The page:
The scorecard at its earliest stage was envisioned as a checklist of clauses that should and should not be included in campus sexual violence policies. These clauses were developed through first-hand experiences of individuals on the research team, consultations at Carleton and campuses across Canada, as well as comparative research on policies across Canada.  Some of the clauses highlighted were common sense, such as policies should absolutely not include an exception clause for post-secondary Presidents to give exemptions to individuals from the policy (included in Carleton’s draft of their Sexual Violence Policy and the University of Ottawa’s current policy). However, it was only in consultation with individuals who had filed complaints and pursued processes that we realized the importance of other clauses. For example, it was only through meeting a survivor who underwent a two-year complaint process against a predatory professor that we realized the central importance of clear timelines throughout the process. As a result of all of our research and consultation we ended up with over 45 different recommendations for things that should and should not be included in campus sexual violence policies.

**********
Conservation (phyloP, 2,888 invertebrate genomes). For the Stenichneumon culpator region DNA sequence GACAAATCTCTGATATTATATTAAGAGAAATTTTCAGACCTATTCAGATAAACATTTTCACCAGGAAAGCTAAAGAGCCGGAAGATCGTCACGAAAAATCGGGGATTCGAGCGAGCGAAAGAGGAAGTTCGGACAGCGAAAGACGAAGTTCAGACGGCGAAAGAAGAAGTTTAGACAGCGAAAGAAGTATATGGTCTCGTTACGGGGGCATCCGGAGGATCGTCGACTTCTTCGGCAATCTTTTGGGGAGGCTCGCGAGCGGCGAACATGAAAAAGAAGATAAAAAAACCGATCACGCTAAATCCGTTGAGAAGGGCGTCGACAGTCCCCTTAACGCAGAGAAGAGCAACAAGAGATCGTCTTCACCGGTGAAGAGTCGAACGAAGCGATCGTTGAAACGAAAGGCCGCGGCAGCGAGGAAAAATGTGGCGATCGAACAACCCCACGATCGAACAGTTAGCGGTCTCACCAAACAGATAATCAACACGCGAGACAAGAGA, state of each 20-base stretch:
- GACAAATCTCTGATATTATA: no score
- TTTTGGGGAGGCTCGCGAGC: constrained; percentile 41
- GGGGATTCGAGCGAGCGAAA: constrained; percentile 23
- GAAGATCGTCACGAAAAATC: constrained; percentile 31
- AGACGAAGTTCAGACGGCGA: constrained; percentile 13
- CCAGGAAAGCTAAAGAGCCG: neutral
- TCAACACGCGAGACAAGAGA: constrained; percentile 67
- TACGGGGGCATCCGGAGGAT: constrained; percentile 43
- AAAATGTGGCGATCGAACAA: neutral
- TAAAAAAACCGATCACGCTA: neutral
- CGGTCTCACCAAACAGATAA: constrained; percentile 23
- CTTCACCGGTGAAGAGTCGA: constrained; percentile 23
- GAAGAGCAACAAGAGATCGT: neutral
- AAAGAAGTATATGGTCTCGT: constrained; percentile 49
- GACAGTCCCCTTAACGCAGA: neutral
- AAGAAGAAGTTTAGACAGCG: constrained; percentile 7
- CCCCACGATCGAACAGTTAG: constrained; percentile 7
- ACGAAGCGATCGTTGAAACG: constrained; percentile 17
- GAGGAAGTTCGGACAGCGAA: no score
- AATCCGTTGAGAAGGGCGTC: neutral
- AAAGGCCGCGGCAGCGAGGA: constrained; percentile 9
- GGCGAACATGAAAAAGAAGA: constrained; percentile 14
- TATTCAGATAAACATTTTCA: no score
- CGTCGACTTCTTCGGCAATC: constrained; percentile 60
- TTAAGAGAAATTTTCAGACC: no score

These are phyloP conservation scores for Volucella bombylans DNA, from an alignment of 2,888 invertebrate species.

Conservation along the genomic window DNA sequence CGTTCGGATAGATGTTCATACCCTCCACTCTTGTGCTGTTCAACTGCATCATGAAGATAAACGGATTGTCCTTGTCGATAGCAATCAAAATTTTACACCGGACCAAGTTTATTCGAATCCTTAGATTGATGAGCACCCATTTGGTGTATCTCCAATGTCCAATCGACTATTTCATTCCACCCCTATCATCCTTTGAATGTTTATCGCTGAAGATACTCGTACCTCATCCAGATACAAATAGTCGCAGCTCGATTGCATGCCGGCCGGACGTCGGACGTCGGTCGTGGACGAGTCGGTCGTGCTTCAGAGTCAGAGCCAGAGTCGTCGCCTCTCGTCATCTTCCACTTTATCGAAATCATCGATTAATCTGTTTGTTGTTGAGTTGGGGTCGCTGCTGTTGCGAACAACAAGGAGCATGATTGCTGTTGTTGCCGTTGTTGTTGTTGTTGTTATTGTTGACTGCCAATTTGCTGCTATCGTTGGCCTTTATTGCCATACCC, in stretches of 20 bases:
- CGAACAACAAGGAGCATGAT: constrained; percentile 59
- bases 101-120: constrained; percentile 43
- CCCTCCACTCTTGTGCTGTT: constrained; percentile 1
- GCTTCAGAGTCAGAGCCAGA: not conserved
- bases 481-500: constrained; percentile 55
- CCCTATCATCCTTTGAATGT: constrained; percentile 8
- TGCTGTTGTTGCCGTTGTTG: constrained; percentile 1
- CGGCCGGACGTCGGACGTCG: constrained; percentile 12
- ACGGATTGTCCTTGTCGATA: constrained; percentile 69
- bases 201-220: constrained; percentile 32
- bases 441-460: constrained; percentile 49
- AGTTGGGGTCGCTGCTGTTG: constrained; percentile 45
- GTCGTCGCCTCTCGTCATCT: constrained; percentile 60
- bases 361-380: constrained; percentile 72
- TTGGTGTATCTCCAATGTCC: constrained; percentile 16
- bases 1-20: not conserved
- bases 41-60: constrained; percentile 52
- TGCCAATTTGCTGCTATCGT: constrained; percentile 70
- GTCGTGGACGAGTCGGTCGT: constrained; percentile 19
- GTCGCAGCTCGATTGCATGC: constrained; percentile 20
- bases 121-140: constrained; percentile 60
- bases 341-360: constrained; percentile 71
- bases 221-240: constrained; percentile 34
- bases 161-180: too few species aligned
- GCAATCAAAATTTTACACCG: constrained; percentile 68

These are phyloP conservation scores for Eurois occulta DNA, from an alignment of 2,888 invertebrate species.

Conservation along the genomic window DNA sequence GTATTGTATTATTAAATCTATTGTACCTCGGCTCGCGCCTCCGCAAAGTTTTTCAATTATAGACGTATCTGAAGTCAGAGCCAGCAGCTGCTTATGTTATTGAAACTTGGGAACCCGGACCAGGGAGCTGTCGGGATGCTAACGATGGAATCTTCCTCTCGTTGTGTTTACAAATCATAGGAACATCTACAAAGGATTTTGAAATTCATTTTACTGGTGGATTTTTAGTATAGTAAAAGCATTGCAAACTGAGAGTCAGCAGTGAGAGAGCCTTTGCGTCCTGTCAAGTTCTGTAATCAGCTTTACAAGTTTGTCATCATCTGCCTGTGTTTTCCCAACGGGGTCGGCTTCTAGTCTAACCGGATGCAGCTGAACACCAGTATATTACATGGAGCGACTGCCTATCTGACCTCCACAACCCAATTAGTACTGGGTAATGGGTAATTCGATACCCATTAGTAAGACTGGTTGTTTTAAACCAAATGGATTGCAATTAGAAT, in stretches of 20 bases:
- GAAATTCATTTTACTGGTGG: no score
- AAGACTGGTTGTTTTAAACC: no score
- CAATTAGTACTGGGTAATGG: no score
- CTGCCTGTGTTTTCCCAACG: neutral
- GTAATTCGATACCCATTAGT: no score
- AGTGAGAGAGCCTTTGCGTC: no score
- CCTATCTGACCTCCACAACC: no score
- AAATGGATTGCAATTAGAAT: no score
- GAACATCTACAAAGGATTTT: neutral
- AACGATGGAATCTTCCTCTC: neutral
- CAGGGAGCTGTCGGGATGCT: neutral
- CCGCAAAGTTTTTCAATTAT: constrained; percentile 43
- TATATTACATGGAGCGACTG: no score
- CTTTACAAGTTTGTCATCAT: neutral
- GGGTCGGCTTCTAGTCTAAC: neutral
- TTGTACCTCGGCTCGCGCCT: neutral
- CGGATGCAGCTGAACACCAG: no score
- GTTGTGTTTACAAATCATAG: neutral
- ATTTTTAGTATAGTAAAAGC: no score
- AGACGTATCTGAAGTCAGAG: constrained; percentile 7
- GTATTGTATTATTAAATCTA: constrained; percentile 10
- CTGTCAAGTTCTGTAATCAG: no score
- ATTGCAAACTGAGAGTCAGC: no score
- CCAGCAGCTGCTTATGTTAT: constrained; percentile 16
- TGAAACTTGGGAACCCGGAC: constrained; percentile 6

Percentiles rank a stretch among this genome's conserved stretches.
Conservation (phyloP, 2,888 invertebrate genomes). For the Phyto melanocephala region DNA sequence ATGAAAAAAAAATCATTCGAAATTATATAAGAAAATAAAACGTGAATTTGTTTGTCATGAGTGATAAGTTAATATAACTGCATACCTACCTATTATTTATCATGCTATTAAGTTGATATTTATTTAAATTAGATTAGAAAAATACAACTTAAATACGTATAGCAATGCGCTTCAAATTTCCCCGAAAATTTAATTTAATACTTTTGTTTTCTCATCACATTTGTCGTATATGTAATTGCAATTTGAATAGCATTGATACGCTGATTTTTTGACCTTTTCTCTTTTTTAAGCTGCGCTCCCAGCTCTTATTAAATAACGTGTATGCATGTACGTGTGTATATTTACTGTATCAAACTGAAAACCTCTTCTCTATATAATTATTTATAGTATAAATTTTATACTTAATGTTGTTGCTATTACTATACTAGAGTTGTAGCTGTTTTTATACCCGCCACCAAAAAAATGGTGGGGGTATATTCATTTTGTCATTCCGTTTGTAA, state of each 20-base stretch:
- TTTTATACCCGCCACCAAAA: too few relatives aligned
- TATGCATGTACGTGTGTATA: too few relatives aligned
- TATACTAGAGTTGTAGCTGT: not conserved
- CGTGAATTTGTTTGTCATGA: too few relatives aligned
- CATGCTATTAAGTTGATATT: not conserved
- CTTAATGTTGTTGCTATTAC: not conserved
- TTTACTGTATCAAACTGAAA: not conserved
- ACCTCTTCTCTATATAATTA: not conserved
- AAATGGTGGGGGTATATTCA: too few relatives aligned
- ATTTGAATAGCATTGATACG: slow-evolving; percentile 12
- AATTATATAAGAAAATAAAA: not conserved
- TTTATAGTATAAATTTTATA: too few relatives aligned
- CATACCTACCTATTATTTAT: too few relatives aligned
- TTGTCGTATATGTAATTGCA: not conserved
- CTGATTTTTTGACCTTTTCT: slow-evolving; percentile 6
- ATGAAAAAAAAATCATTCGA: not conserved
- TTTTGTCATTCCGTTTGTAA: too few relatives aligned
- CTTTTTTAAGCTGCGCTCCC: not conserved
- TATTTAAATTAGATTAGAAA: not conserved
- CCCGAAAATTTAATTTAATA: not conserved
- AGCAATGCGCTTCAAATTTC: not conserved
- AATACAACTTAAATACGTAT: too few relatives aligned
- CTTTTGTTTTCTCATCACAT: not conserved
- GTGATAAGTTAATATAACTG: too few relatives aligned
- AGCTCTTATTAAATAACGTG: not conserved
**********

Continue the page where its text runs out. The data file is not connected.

It was only then that we decided to transition the checklist into a scorecard – one that was easy to navigate and provided a straightforward process to evaluate your policy and identify shortcomings. To us, it was the set of 45 different criteria that was the most important part of the scorecard, rather than the overall score. We sought to have this scorecard begin filling the gaps in knowledge on campuses as to what are the best practices when it comes to processes that respond to sexual violence. Specifically, we sought to give students the tools they need in order to advocate for better policy on campuses.

Learn how to grade your school’s policy here.

You can access breakdown of each schools’ scorecards here. Or see below for each school’s score!

Nova Scotia

St. Francis Xavier University: 57% / D-